South America, Chile, Torres del Paine, Cerro Paine Grande (3,050m, 2,884m GPS), First Winter Ascent

Publication Year: 2012.

Cerro Paine Grande (3,050m, 2,884m GPS), first winter ascent. On August 14 María Paz Ibarra (Chile) and I summited Paine Grande, the highest peak in the Torres del Paine Group. This was the third overall and first winter ascent.

With Sebastian Irarrazabal we established base camp on August 4 at an altitude of 70m, close to the shore of Lago Grey, west of Paine Grande. On our first attempt, in July 2010, we followed the Italian route to the plateau and climbed five pitches up the final pyramid before retreating. This time we took the same route and on the 7th, despite deep snow, managed to set up Camp 1 at 1,491m (GPS).

Strong winds then pinned us down. Although the wind in Patagonia is generally weaker in winter, and in 2010 and 2011 we certainly experienced more calm days than in summer, when it got wild the winter winds seemed every bit as strong as winds I’ve experienced in summer. Access to the plateau is by a couloir that normally has several sections of blue ice in winter. This time we found the couloir partly covered by hard snow, making for faster progress than in 2010. On the 12th we three made Camp 2 at the 2,311m col between Cumbre Central and Punta Bariloche (south summit).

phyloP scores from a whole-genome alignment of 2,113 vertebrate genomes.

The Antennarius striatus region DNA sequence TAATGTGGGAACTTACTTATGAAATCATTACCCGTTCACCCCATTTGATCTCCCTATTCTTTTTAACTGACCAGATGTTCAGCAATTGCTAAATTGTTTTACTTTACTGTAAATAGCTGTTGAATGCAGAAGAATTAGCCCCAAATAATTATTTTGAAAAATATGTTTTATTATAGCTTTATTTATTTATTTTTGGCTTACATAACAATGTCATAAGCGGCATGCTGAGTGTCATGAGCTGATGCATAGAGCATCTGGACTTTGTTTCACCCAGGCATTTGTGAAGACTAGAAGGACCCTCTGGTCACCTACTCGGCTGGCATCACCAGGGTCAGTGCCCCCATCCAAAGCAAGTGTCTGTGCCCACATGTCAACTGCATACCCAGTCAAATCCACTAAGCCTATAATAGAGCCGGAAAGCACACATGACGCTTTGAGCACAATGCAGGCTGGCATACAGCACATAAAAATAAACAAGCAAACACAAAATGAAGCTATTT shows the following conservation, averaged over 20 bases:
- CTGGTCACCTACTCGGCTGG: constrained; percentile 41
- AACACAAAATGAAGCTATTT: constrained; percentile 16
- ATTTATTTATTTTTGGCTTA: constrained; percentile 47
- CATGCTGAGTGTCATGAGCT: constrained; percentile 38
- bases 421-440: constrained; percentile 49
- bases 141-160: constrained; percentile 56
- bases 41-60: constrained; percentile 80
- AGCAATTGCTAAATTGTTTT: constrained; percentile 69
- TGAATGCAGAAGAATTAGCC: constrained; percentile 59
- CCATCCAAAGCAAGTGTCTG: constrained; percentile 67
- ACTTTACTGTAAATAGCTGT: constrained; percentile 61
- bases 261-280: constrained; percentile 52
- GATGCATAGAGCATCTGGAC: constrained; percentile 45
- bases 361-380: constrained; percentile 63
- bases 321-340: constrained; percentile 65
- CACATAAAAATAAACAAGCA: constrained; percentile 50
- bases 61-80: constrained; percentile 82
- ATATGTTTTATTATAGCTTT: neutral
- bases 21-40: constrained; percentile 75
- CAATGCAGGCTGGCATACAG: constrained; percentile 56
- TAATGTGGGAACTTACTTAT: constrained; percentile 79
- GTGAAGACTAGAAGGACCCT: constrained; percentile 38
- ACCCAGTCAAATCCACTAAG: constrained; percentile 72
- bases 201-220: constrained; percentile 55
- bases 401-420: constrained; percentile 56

Next day we set out at 5 a.m., reaching the final pyramid in two hours. After three pitches up the south face, Irarrazabal felt unwell and descended. Ibarra and I lowered him to the bergschrund, then resumed the climb, more or less following the same line as Rolando Garibotti and Bruno Sourzac during the second ascent in the summer of 2000. At 3 a.m. on the 14th we reached the summit, having completed eight pitches of very hard ice of 60-90°. [Garibotti and Sourzac climbed this section in six very long pitches, up to WI5.] The last couple of pitches involved unconsolidated snow/ice on the summit mushrooms. Our GPS registered an altitude of2,884m.

Meanwhile, once back on the plateau Irarrazabal’s health improved, and he climbed to the Central Summit (2,730m)—the first winter ascent—reaching the top at 5 p.m. on the 13th. At noon on the 14th we were together at Camp 2 and began the descent next day, reaching base camp on the 17th.

Generally we experienced typical Patagonian poor weather, including heavy snow at the start and strong winds. However, our summit push was favored with perfect conditions: little wind, low temperatures (extrapolating from National Park records, possibly approaching -30°C), a full moon, and no cloud cover until midnight of the 13th, when a small cloud surrounded the summit and produced localized snowfall.

Camilo Rada, Chile